Actually they would, which is why all the DoD 'secure smartcard' solutions all also have backdoors, it wasn't designed as a backdoor to get the data from the card, it was designed for firmware upgrading (JTAG etc) but can be used to get the data off the cards or rewrite them, etc.

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Getting data from the card doesn't mean getting useful data or the right data you need.

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I would hate it if the reason they stopped was because they didn't receive enough donations to continue running!! Then they have every right to pull the plug. The last few years they were heavily "asking" for donations. Its just a shame its come to this.

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Lmfao. That guy is a fool and a tool. I wouldnt trust him for anything and his Spinrite is snake oil.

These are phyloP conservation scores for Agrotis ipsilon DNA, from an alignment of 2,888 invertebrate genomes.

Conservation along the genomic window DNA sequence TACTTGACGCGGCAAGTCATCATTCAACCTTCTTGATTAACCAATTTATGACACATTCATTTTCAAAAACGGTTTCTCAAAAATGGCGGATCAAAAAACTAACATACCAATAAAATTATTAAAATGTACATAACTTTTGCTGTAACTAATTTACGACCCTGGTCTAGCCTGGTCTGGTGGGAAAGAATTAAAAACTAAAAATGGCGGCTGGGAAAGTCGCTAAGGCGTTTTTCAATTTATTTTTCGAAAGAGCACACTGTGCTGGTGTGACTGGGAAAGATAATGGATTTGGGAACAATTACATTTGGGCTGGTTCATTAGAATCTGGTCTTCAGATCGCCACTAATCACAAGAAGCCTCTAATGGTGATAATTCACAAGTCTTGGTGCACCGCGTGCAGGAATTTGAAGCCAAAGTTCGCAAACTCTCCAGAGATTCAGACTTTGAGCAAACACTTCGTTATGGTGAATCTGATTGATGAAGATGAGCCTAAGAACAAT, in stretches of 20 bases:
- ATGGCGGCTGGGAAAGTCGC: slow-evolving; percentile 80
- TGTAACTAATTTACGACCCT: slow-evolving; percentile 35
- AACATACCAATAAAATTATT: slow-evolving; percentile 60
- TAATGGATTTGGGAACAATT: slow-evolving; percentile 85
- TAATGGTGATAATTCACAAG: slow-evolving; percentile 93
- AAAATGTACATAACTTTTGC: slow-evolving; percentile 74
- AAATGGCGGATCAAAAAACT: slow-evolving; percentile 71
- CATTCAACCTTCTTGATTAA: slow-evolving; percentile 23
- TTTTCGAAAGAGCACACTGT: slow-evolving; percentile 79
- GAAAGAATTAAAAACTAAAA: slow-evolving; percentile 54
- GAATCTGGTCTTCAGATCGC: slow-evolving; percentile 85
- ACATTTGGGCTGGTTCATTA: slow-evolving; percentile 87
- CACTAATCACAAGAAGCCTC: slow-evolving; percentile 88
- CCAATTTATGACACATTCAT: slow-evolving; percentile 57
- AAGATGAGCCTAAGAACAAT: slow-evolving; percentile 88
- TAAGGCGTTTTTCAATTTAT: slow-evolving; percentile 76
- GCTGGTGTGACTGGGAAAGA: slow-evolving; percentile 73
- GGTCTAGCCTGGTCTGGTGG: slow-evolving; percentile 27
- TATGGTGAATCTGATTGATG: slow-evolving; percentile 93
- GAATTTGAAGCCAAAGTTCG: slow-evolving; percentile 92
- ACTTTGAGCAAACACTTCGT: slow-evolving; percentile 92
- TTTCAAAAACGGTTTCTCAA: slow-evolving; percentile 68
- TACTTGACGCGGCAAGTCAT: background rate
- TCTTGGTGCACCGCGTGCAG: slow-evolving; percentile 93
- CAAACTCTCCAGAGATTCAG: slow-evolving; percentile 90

i think the old 7.1 is save but not 7.2. claiming 7.2 to be secure is as ridiculous as truecrypts claim by now to switch to bitlocker.

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A long winded post about why using a TPM as a key-factor along with BitLocker is a good thing.  Not responding to anyone specifically since a lot of little things have been said through the thread.

 

Why use BitLocker over TrueCrypt:

  1. Microsoft only supports Windows booting from BitLocker encrypted volumes.
  2. Windows BitLocker supports TPM?s and smart cards.
  • Apple only supports Mac OS booting from FileVault encrypted volumes.
  • Apple FileVault does not support TPM?s (it can however support smart cards), and more unfortunately, Apple hardware does not contain a TPM or equivalent.
  • TrueCrypt does not support TPM (though supposedly it could support smart cards)